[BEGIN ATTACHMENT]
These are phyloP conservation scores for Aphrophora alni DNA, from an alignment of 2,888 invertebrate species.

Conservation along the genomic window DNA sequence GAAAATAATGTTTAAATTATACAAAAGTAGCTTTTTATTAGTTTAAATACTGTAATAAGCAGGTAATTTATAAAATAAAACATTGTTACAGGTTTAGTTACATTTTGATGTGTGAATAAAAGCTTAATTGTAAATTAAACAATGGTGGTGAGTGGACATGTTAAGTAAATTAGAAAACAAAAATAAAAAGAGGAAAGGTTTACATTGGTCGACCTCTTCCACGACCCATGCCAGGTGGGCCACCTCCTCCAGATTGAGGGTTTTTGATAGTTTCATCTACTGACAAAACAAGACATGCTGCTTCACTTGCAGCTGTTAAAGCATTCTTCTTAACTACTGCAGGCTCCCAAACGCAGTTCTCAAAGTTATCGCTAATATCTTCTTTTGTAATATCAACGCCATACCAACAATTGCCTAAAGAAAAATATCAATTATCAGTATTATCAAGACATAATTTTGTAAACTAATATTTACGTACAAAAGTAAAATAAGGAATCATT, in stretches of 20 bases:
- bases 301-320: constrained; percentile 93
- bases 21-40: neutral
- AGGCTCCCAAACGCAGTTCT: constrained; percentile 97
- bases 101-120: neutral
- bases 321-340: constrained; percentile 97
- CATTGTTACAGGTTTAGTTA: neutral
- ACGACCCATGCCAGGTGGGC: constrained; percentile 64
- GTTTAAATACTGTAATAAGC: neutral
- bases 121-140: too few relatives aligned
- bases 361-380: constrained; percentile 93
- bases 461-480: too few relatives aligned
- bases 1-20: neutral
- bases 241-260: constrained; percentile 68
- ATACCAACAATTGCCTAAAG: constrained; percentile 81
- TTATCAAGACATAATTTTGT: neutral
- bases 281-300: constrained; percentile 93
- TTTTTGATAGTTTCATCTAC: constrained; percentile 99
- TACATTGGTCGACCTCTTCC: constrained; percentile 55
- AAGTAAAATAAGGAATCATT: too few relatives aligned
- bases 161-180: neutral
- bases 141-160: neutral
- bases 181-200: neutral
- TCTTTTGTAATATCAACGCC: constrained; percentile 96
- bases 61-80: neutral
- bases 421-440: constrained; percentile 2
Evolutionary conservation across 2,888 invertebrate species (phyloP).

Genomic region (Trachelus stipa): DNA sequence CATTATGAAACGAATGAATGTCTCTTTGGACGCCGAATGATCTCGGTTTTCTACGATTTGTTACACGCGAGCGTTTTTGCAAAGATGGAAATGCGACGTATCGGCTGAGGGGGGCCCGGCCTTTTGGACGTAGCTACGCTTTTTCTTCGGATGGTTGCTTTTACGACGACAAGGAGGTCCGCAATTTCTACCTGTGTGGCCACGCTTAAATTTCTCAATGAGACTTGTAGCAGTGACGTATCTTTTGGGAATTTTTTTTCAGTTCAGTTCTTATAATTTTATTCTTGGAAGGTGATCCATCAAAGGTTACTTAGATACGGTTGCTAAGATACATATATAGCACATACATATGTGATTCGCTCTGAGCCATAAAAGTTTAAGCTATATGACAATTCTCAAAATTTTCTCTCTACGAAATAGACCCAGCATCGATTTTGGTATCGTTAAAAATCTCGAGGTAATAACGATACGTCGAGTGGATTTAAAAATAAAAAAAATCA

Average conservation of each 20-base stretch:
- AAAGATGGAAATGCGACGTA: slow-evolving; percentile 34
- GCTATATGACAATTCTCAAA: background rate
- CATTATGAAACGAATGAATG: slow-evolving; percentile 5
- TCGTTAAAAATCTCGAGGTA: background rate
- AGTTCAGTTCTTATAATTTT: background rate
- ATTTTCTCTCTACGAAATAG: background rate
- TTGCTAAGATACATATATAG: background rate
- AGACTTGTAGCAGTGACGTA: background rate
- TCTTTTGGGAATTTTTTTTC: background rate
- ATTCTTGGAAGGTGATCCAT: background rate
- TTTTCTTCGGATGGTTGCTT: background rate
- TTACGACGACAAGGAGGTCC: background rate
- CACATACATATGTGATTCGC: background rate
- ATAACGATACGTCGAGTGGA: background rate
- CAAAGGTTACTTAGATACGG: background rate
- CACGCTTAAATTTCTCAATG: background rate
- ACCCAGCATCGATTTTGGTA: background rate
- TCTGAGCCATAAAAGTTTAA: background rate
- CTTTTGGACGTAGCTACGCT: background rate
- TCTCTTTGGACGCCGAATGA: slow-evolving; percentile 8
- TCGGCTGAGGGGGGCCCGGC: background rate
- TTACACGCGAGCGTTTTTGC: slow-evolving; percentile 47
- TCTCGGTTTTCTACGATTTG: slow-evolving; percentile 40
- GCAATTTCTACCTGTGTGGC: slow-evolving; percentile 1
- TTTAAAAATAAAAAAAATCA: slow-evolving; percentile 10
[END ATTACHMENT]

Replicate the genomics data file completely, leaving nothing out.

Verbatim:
These are phyloP conservation scores for Aphrophora alni DNA, from an alignment of 2,888 invertebrate species.

Conservation along the genomic window DNA sequence GAAAATAATGTTTAAATTATACAAAAGTAGCTTTTTATTAGTTTAAATACTGTAATAAGCAGGTAATTTATAAAATAAAACATTGTTACAGGTTTAGTTACATTTTGATGTGTGAATAAAAGCTTAATTGTAAATTAAACAATGGTGGTGAGTGGACATGTTAAGTAAATTAGAAAACAAAAATAAAAAGAGGAAAGGTTTACATTGGTCGACCTCTTCCACGACCCATGCCAGGTGGGCCACCTCCTCCAGATTGAGGGTTTTTGATAGTTTCATCTACTGACAAAACAAGACATGCTGCTTCACTTGCAGCTGTTAAAGCATTCTTCTTAACTACTGCAGGCTCCCAAACGCAGTTCTCAAAGTTATCGCTAATATCTTCTTTTGTAATATCAACGCCATACCAACAATTGCCTAAAGAAAAATATCAATTATCAGTATTATCAAGACATAATTTTGTAAACTAATATTTACGTACAAAAGTAAAATAAGGAATCATT, in stretches of 20 bases:
- bases 301-320: constrained; percentile 93
- bases 21-40: neutral
- AGGCTCCCAAACGCAGTTCT: constrained; percentile 97
- bases 101-120: neutral
- bases 321-340: constrained; percentile 97
- CATTGTTACAGGTTTAGTTA: neutral
- ACGACCCATGCCAGGTGGGC: constrained; percentile 64
- GTTTAAATACTGTAATAAGC: neutral
- bases 121-140: too few relatives aligned
- bases 361-380: constrained; percentile 93
- bases 461-480: too few relatives aligned
- bases 1-20: neutral
- bases 241-260: constrained; percentile 68
- ATACCAACAATTGCCTAAAG: constrained; percentile 81
- TTATCAAGACATAATTTTGT: neutral
- bases 281-300: constrained; percentile 93
- TTTTTGATAGTTTCATCTAC: constrained; percentile 99
- TACATTGGTCGACCTCTTCC: constrained; percentile 55
- AAGTAAAATAAGGAATCATT: too few relatives aligned
- bases 161-180: neutral
- bases 141-160: neutral
- bases 181-200: neutral
- TCTTTTGTAATATCAACGCC: constrained; percentile 96
- bases 61-80: neutral
- bases 421-440: constrained; percentile 2
Evolutionary conservation across 2,888 invertebrate species (phyloP).

Genomic region (Trachelus stipa): DNA sequence CATTATGAAACGAATGAATGTCTCTTTGGACGCCGAATGATCTCGGTTTTCTACGATTTGTTACACGCGAGCGTTTTTGCAAAGATGGAAATGCGACGTATCGGCTGAGGGGGGCCCGGCCTTTTGGACGTAGCTACGCTTTTTCTTCGGATGGTTGCTTTTACGACGACAAGGAGGTCCGCAATTTCTACCTGTGTGGCCACGCTTAAATTTCTCAATGAGACTTGTAGCAGTGACGTATCTTTTGGGAATTTTTTTTCAGTTCAGTTCTTATAATTTTATTCTTGGAAGGTGATCCATCAAAGGTTACTTAGATACGGTTGCTAAGATACATATATAGCACATACATATGTGATTCGCTCTGAGCCATAAAAGTTTAAGCTATATGACAATTCTCAAAATTTTCTCTCTACGAAATAGACCCAGCATCGATTTTGGTATCGTTAAAAATCTCGAGGTAATAACGATACGTCGAGTGGATTTAAAAATAAAAAAAATCA

Average conservation of each 20-base stretch:
- AAAGATGGAAATGCGACGTA: slow-evolving; percentile 34
- GCTATATGACAATTCTCAAA: background rate
- CATTATGAAACGAATGAATG: slow-evolving; percentile 5
- TCGTTAAAAATCTCGAGGTA: background rate
- AGTTCAGTTCTTATAATTTT: background rate
- ATTTTCTCTCTACGAAATAG: background rate
- TTGCTAAGATACATATATAG: background rate
- AGACTTGTAGCAGTGACGTA: background rate
- TCTTTTGGGAATTTTTTTTC: background rate
- ATTCTTGGAAGGTGATCCAT: background rate
- TTTTCTTCGGATGGTTGCTT: background rate
- TTACGACGACAAGGAGGTCC: background rate
- CACATACATATGTGATTCGC: background rate
- ATAACGATACGTCGAGTGGA: background rate
- CAAAGGTTACTTAGATACGG: background rate
- CACGCTTAAATTTCTCAATG: background rate
- ACCCAGCATCGATTTTGGTA: background rate
- TCTGAGCCATAAAAGTTTAA: background rate
- CTTTTGGACGTAGCTACGCT: background rate
- TCTCTTTGGACGCCGAATGA: slow-evolving; percentile 8
- TCGGCTGAGGGGGGCCCGGC: background rate
- TTACACGCGAGCGTTTTTGC: slow-evolving; percentile 47
- TCTCGGTTTTCTACGATTTG: slow-evolving; percentile 40
- GCAATTTCTACCTGTGTGGC: slow-evolving; percentile 1
- TTTAAAAATAAAAAAAATCA: slow-evolving; percentile 10